Familial Episodic Vertigo and Ataxia Type 2 (EA2) is a hereditary neurological condition that effects my fine motor skills. It’s more ataxia (loss of balance) than vertigo. The room does not spin for me as people typically think of when they think of vertigo. It is hereditary and runs in my family. My grandma, mom, niece, and I all have it. Never having received a formal diagnosis, my grandma and mom passed away without ever understanding why certain daily activities presented such struggles. I was diagnosed by my VA Neurologist Dr. Leigh when I was 32.
EA2 is caused by my CACNA1A gene being mutated. Most people “freak out” when they first witness me having an attack because I look pretty weird. In order to feel better, basically I just have to lay down and rest for about an hour; if I’m able to fall asleep during that time, my recovery is much faster. When trying to explain what’s going on to my family and friends, I’ve come to realize the scientific explanation is much too complicated. So I came up with an analogy: To relate what happens in my body, I want you to think of how a garden hose works. The hose is the calcium channel in my body and the water is carrying the signals from my brain to the nerves. If the hose has holes in it, all the water doesn’t get to the nozzle. The same things happens to me – My calcium channel (hose) has holes in it so when I get an attack, the signals (water) aren’t getting from my brain to my cells. The end result? My body doesn’t know what to do…hence, people “freak out” 😉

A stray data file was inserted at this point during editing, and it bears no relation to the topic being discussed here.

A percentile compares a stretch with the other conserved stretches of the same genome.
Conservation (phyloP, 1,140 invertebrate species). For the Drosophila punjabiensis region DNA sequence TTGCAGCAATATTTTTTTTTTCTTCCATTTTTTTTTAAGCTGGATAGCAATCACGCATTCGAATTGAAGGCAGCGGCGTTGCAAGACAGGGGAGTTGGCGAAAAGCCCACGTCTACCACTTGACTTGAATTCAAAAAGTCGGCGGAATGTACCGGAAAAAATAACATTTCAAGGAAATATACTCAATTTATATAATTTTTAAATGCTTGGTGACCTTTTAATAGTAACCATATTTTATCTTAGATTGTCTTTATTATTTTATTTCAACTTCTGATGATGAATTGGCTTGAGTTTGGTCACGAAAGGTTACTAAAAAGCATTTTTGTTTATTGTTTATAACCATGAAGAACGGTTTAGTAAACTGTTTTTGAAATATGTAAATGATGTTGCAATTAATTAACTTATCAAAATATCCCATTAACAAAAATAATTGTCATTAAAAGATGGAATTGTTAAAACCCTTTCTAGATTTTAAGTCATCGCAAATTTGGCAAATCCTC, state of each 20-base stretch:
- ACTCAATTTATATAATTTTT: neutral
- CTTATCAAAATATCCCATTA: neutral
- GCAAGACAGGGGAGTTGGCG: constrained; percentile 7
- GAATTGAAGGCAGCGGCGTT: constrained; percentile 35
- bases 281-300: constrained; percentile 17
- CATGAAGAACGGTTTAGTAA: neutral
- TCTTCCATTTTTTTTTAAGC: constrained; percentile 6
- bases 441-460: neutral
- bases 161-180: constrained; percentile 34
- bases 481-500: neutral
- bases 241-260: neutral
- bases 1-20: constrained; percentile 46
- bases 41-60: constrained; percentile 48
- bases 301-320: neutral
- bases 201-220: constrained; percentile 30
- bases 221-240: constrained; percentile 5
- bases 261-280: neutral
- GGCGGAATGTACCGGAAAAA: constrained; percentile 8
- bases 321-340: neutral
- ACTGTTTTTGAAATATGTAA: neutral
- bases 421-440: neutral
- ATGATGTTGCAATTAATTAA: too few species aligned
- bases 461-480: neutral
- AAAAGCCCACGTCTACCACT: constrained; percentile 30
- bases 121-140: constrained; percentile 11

When an attack occurs, I am usually “put out of commission” for at least an hour depending on the severity. I lose all my fine motor skills and have a hard time talking and walking. I know what I want to say, buy my brain is unable to communicate it to my mouth so it comes out as stuttering and slurred words. My brain is also unable to tell my muscles what to do so I end up stumbling my way around. I probably would do a better job walking if I was drunk.
Please don’t hesitate to contact me if you have any questions about EA2 or anything else on my website. I am not shy about my condition and I do not have a problem talking about it since I think it helps people understand me a little better.